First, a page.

However, cardboard is highly recyclable, with 75% of existing cardboard made from previously recycled cardboard. It is also energy-efficient to recycle, as it takes only 75% of the energy needed to make new cardboard. Recycling cardboard produces 50% less sulfur dioxide, a harmful air pollutant, compared to making cardboard from raw materials. One ton of recycled cardboard can save about 380-475 gallons of oil and other fossil fuels and 5,000 kilowatts of energy. Given these factors, it is beneficial for the environment and cost-effective for companies to recycle cardboard.​

We’ve had our cardboard boxes recycled back into new boxes for a famous NY Deli. In Hawaii, where land is precious, and all efforts to divert from landfills are appreciated, cardboard was used at a local tree nursery as ground cover around trees. The cardboard biodegrades, and the soil retains more moisture. Our partners share their stories with us, and the outcome of their usage varies from region to region.

Wood Pallets

Indeed, the production of wood pallets is a global operation, and a portion of them end up in landfills. Reselling undamaged pallets, composting them into landscape mulch, or recycling them into wood chips for vegetation growth are some of the strategies that can help reduce the wood waste footprint of solar projects. The percentage of recycled wood pallets can increase with concerted efforts from the Utility Solar Industry to reduce post-project pallet waste or leveraging solutions like PV Pallet that offer reusable pallets for panel transport. 


Recycled industrial scrap metal, particularly steel, undergoes a transformative process to be reused in a variety of applications. The recycling process reduces the material’s carbon footprint significantly, making it a key player in the quest for sustainability. Recycled steel and aluminum can be used in the construction of racking, contributing to the renewable energy sector. It can be used in the manufacturing of products like cars, appliances, and packaging.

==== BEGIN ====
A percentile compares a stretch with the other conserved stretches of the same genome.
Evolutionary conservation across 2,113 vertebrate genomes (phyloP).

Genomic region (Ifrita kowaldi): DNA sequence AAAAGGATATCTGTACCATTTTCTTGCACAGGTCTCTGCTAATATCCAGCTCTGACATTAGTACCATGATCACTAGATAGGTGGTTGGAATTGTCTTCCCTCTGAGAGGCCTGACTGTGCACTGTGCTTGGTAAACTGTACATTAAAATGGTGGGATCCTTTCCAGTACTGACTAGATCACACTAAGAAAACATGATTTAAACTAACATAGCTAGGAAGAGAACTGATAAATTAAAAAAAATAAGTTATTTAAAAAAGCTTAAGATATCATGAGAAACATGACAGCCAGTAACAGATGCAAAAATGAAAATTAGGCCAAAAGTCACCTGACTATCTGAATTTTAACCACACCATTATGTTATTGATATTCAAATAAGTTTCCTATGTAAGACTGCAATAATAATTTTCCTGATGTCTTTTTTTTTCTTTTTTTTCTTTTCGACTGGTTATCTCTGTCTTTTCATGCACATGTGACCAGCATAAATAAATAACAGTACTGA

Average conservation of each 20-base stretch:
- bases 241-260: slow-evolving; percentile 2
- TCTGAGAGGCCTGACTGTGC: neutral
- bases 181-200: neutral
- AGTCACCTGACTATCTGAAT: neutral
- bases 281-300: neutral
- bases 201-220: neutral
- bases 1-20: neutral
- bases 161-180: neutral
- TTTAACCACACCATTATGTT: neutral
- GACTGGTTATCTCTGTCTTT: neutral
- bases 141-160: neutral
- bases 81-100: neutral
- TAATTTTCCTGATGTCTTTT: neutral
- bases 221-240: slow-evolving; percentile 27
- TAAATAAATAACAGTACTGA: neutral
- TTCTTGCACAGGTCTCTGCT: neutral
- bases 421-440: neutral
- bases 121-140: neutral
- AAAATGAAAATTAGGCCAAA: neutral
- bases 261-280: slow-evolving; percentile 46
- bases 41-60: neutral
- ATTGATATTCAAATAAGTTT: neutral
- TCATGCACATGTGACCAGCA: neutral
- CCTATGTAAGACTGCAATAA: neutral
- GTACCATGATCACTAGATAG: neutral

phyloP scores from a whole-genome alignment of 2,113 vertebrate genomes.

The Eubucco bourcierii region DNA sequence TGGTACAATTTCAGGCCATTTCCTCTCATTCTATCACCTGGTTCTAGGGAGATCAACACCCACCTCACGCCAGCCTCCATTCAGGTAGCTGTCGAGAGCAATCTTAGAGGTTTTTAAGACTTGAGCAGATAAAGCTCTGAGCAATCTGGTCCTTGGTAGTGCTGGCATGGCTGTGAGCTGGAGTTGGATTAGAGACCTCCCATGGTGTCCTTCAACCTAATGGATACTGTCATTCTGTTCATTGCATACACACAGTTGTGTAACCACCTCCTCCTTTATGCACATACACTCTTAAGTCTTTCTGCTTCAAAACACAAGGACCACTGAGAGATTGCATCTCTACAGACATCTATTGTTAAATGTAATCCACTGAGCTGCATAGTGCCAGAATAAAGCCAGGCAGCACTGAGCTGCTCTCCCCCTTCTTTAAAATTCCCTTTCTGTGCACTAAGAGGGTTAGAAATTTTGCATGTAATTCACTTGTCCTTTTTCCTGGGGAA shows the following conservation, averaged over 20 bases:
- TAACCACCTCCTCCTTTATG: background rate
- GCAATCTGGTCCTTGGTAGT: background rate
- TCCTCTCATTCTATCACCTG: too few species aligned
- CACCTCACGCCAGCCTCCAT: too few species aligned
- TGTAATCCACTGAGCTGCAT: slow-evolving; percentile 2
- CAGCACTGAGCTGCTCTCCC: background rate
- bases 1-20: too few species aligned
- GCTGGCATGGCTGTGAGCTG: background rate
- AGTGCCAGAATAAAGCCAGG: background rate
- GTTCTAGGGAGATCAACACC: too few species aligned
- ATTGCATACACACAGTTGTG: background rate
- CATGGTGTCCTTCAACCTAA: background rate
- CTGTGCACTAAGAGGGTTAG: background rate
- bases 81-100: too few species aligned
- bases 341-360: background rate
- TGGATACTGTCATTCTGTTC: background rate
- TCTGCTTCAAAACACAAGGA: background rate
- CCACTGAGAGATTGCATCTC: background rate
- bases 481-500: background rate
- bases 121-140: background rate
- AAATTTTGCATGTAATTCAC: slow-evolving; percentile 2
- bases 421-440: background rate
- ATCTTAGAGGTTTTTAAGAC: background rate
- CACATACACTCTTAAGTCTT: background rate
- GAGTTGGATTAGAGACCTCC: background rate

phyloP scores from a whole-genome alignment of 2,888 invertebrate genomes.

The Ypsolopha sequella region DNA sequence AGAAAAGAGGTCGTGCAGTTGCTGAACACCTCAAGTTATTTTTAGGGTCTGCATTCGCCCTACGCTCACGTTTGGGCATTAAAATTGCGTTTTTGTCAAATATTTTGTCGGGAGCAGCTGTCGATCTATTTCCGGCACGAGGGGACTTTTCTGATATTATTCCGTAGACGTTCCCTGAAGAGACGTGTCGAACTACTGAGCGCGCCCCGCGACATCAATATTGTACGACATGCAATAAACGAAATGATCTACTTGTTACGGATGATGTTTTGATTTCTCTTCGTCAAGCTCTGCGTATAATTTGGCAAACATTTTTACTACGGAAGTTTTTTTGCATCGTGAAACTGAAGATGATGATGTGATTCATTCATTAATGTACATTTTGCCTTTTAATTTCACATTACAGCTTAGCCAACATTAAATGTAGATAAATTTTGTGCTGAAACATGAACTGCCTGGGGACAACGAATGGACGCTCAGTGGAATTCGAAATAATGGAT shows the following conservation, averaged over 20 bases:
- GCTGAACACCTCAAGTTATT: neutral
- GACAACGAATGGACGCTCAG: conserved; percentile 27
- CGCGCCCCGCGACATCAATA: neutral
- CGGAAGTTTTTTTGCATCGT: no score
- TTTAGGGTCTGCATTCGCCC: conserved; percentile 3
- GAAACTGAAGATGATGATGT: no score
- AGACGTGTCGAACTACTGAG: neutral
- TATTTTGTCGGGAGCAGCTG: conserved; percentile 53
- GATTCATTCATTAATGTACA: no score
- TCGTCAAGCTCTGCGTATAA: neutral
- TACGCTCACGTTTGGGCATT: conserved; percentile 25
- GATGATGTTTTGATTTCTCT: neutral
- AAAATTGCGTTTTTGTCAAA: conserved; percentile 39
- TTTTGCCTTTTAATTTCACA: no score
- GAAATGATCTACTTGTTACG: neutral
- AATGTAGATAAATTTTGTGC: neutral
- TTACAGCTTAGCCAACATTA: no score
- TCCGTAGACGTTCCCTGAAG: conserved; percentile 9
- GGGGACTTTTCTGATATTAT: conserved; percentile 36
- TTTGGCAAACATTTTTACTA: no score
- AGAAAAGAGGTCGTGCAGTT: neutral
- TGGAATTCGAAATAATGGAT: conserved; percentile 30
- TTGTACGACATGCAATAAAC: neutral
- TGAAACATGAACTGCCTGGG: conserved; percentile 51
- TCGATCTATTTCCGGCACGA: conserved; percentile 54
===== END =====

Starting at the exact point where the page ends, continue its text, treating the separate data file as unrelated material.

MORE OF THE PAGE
The symbiotic relationship between the steel or aluminum and solar industries is facilitating the transition towards a greener future, and the reshoring of steel production to the U.S. is further supporting this mission. The use of recycled steel helps to conserve natural resources, reduce emissions, and support the goal of net zero emissions in steel production by 2050. In one project, we cleaned up scrap steel which became rebar, going back into the construction industry. 

Minimizing waste from the source

As the solar energy industry continues to expand, it’s crucial to consider the circularity of the manufacturing process, most of the supply chain, and packaging choices along the way that make it easier to recover materials downstream. An often overlooked aspect of this process is the packaging materials used for solar equipment. These materials, which can include everything from plastic straps to wooden crates, often end up as waste. However, by starting with the producers and rethinking their packaging approach, solar manufacturers can reduce this waste and make their operations more sustainable.

One of the main challenges in this area is using mixed materials, which are often hard to recycle. Plastic straps with metal staples, for example, can’t easily be separated for recycling, making them more likely to end up in the trash. However, manufacturers can make their packaging more recyclable by simplifying packaging materials, opting for reusable options where viable, choosing monomaterials to avoid cross-contamination, and reducing empty space. In addition, they can educate customers on proper recycling procedures and work with suppliers to find more sustainable packaging solutions. Through these efforts, the solar industry can move toward a more circular model, reducing waste and improving overall sustainability in a measurable way.

Reprinted by permission. This article originally appeared in the Summer 2023 edition of ENERGIES Magazine. www.energiesmagazine.com